The current state of the manufacturing economy continues to be a give-and-take between signs that the sector is beginning to improve versus ongoing challenges related to global headwinds. The latest job numbers represent both of those views. On the one hand, manufacturers added 4,000 workers in April, a positive gain following two months of declines which was led by strength in the motor vehicle segment. Yet, hiring remained soft overall, with 23,000 fewer workers on net through the first four months of 2016. Indeed, manufacturing leaders remain cautious in their outlook, and as such, we continue to see weaker-than-desired job growth. Hopefully, that will improve moving forward, particularly if the manufacturing economy truly is beginning to stabilize.
Looking more closely at the April manufacturing job data, durable goods manufacturers added 6,000 workers on net, with nondurable goods employment down by 2,000. Sectors with the largest monthly gains were motor vehicles and parts (up 6,100), food manufacturing (up 1,700), miscellaneous nondurable goods manufacturing (up 1,400), fabricated metal products (up 1,300) and electrical equipment and appliances (up 800). In contrast, plastics and rubber products (down 1,600), machinery (down 1,200), primary metals (down 1,100) and nonmetallic mineral products (down 800) were among the sectors experiencing declining employment for the month. In all, 12 of the 19 major manufacturing sectors had reduced employment in April.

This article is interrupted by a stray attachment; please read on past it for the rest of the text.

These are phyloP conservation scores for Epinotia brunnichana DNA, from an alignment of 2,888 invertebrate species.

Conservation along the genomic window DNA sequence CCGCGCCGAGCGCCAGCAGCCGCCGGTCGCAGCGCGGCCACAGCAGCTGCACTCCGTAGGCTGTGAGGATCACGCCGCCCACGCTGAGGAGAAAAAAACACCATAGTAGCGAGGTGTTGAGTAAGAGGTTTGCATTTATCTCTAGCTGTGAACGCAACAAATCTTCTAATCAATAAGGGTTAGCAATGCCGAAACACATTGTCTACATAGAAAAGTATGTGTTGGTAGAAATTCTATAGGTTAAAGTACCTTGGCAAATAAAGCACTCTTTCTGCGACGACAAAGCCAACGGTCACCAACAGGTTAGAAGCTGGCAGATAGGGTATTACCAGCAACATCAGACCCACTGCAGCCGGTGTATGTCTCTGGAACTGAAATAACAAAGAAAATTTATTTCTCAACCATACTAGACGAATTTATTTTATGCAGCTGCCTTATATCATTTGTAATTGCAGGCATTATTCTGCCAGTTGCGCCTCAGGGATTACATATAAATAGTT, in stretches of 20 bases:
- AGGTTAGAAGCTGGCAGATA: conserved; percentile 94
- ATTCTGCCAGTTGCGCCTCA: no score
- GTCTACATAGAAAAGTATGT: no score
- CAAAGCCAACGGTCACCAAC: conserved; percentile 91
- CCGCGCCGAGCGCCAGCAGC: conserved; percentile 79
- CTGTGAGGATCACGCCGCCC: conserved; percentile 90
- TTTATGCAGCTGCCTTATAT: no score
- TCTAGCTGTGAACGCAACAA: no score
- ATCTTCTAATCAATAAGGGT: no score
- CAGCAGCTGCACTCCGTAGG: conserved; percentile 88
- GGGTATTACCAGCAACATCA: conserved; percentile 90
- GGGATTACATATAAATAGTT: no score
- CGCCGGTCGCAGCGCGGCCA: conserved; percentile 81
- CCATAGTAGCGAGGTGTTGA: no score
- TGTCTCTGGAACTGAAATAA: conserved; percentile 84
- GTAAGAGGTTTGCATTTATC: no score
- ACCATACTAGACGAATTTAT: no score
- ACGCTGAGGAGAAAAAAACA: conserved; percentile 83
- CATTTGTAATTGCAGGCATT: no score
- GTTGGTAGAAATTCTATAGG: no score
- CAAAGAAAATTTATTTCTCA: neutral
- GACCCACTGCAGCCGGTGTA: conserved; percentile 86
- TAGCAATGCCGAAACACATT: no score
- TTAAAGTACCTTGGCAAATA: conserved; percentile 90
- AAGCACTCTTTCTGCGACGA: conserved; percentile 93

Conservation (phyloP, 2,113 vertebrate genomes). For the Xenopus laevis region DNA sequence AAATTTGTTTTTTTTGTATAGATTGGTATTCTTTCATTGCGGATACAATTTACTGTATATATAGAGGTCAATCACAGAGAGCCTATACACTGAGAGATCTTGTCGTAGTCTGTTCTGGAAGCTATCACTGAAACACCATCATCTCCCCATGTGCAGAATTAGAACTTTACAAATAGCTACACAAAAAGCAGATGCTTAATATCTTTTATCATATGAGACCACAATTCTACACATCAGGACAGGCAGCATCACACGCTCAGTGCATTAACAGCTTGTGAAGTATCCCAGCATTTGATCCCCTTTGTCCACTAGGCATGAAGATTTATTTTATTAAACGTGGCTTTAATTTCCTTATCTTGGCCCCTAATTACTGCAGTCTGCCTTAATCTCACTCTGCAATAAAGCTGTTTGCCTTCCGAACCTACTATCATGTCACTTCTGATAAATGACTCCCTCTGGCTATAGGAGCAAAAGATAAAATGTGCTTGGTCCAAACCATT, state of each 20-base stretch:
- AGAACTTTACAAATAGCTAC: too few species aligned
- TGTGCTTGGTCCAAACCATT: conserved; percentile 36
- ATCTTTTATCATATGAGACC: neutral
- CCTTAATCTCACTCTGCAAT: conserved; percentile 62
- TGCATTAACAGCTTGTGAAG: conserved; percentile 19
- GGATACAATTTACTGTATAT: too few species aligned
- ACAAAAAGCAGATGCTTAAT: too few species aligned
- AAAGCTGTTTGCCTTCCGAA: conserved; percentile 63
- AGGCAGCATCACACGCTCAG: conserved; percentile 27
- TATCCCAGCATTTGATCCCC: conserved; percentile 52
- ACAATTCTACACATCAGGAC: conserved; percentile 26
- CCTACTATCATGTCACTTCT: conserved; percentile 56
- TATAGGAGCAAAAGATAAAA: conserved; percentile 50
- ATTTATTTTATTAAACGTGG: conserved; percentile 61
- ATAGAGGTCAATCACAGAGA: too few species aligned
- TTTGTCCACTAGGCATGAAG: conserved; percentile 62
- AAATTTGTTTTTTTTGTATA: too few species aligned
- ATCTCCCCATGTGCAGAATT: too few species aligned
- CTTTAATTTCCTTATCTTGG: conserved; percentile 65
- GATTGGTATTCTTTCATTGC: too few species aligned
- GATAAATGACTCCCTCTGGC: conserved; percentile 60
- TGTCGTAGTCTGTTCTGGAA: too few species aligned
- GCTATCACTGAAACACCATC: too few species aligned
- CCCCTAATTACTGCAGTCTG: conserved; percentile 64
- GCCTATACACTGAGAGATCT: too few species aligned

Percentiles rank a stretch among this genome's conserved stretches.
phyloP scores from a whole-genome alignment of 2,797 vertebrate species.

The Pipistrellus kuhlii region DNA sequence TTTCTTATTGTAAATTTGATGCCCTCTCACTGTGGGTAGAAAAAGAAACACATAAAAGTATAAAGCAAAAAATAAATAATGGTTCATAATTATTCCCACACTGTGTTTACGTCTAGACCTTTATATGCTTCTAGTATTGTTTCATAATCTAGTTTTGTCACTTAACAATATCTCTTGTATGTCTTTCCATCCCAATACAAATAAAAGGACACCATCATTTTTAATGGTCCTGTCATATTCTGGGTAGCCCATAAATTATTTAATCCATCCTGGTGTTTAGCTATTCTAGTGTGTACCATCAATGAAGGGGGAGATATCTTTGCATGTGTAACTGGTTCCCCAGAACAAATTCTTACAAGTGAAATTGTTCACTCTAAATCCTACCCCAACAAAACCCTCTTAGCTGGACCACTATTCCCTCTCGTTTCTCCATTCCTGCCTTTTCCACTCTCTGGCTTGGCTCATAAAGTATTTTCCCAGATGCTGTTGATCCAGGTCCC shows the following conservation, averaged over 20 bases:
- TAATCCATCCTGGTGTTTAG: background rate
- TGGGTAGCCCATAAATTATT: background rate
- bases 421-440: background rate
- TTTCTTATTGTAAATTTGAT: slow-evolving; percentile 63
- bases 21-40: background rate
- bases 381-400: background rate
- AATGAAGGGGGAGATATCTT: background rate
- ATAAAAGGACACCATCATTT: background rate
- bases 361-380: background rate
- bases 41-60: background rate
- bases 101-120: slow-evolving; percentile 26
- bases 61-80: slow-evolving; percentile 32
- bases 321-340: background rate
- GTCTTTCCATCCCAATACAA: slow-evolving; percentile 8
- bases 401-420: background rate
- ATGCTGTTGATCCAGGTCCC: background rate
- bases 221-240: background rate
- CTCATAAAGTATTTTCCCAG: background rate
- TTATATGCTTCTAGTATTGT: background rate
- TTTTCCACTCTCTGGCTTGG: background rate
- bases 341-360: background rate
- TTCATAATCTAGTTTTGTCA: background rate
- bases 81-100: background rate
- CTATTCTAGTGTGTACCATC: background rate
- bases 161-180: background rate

Despite the soft hiring figures, average weekly earnings increased in the manufacturing sector, up from $1,046.80 in March to $1,054.13 in April. This represented a 3.0 percent increase from the $1,023.20 average seen in April 2015. At the same time, average weekly hours and overtime hours were both unchanged at 40.7 hours and 3.3 hours, respectively, in April.
In the larger economy, nonfarm payrolls increased by 160,000 in April, pulling back from a revised 208,000 in March. Year-to-date, nonfarm payroll growth has averaged 192,250, a decent figure but down from 205,250 seen over the same four-month time frame at the beginning of last year. The gains in April stemmed largely from the service sector, including education and health care, financial activities, leisure and hospitality, professional and business services and transportation and warehousing.
The unemployment rate was unchanged at 5.0 percent. Meanwhile, the participation rate declined once again, down from 63.0 percent in March to 62.8 percent in April. The so-called “real” unemployment rate – which includes discouraged workers, the underemployed and those working part-time for economic reasons – edged down from 9.8 percent to 9.7 percent, matching the level seen in February and its lowest rate in eight years. It peaked at 17.1 percent in March and April 2010 at its worst point after the Great Recession.